January is peak flu season, so if you haven't caught the flu yet - congratulations! Of course, flu season doesn't really end until April. Consider asking your physician if is it still worthwhile to get a flu vaccine if you haven't already. Last year's flu season was hard on many families. Too many children and babies contracted the flu and didn't survive. Child mortality from the flu was up last year, higher than it had been in 9 years prior, while the effectiveness of the flu vaccine was somewhat low. Worsening the situation was a record low percentage of vaccinated children and adults in the 2017-2018 flu season. I’m certainly not sciencey enough to say whether that was correlation or causation, but I do know this: even a mildly effective vaccine helps reduce the duration and severity of the flu if you catch it. While last year’s vaccine wasn’t very effective at preventing the spread of the disease, this year’s vaccine is kicking influenza butt!
What Is Vaccine Effectiveness?
The flu is spread by a virus which is a living single-celled organism. Viruses and bacteria can evolve over time as they learn the different ways we try to defeat them. This evolution is why we have MRSA - an antibiotic-resistant bacterial infection. Basically that bacteria changed just enough over time that it outsmarted our attempts to control it with antibiotics. Every year, the flu virus does the same. We generally call the different strains Influenza A and Influenza B, but the strains don’t look the same year to year.
The Flu Virus Mutates Every Year
Since our viruses are learning how to find loopholes to get past our protections against them, scientists have to recalibrate the flu vaccine every year. Of course, there's no way for scientists to be certain which mutation will be the most common during a particular flu season. That means the flu vaccine is an educated “best guess” as to which strands will be the most virulent. Some scientists call this a vaccine-virus match. While last year’s vaccine-virus match only addressed about 40% of influenza viruses making the rounds, this year’s flu vaccine is extremely well-matched. Early estimates place this year’s vaccine efficacy rate between 50 to 80 percent, although many caution that it is likely still too early to tell.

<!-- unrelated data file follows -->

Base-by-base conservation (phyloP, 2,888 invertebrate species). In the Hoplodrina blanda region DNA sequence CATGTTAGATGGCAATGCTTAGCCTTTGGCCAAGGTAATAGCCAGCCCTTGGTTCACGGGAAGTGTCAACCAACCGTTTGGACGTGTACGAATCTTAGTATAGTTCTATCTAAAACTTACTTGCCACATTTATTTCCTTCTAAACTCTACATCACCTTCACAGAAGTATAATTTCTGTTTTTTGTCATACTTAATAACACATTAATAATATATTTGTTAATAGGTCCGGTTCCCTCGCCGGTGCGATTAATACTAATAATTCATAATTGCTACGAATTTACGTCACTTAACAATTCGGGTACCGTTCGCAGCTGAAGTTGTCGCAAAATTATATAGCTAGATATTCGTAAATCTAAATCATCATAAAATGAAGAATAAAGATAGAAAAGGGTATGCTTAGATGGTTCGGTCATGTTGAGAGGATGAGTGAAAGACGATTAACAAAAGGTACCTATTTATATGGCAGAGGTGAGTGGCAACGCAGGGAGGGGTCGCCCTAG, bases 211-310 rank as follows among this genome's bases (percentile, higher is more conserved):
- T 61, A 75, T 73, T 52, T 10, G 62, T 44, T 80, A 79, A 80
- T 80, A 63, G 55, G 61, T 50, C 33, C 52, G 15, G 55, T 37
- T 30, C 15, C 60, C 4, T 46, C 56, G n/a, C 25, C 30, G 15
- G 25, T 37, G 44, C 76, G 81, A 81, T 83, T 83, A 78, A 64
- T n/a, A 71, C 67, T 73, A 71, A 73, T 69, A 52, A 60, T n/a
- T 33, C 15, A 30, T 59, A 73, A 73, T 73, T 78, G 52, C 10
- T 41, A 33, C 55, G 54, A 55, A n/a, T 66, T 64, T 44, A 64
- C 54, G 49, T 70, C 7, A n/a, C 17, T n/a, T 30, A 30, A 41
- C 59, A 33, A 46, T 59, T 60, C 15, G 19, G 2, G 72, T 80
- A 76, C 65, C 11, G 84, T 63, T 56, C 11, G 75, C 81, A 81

What’s Different About The 2018-2019 Vaccine?
In response to last year’s vaccine-virus mismatch, epidemiologists redesigned the current vaccine. Quadrivalent flu vaccines in the 2018-2019 flu season include protection against the following strains: A/Michigan/45/2015 (H1N1)pdm09-like virus, A/Singapore/INFIMH-16-0019/2016 A(H3N2)-like virus (updated), B/Colorado/06/2017-like (Victoria lineage) virus (updated), and B/Phuket/3073/2013-like virus (B/Yamagata lineage). Epidemiologists are reporting an early uptick in the B/Yamagata strain, which normally hits later in the flu season. Unfortunately, some flu vaccines contain just the first three strains - only quadrivalent vaccines contain all four. If a needle isn't your style, you can opt for the nasal spray flu vaccine instead.
The Flu Shot Is The Best Protection Against The Flu
Last year’s flu season claimed the lives of over 180 children - 80% of whom were not vaccinated. Since the flu vaccine takes two weeks to provide immunity, it’s possible that the 20% who did receive the vaccine contracted the virus in those two weeks. Alternately, they may have contracted a strain that wasn’t covered by the vaccine match. It’s important to vaccinate yourself and your children to give your family the best chance at staying healthy. Dr. Lehman, Professor of Clinical Pediatrics at UCLA, noted that getting the flu vaccine is important to developing “herd immunity”, which protects those most vulnerable to the illness and those who are unable to be vaccinated for health reasons. Even if the vaccine is only 20-30% effective, the herd immunity factor begins to kick in.
With any luck, we will avoid the severity of last year’s flu season which reached epidemic levels for nearly three months. We’re at the height of flu activity this month, and scientists predict it will drop off over the next few weeks. Whether you got the vaccine or not, I wish you the best of luck in avoiding the virus and staying healthy this flu season!
As always, consult your doctor to determine the healthiest choices for your family.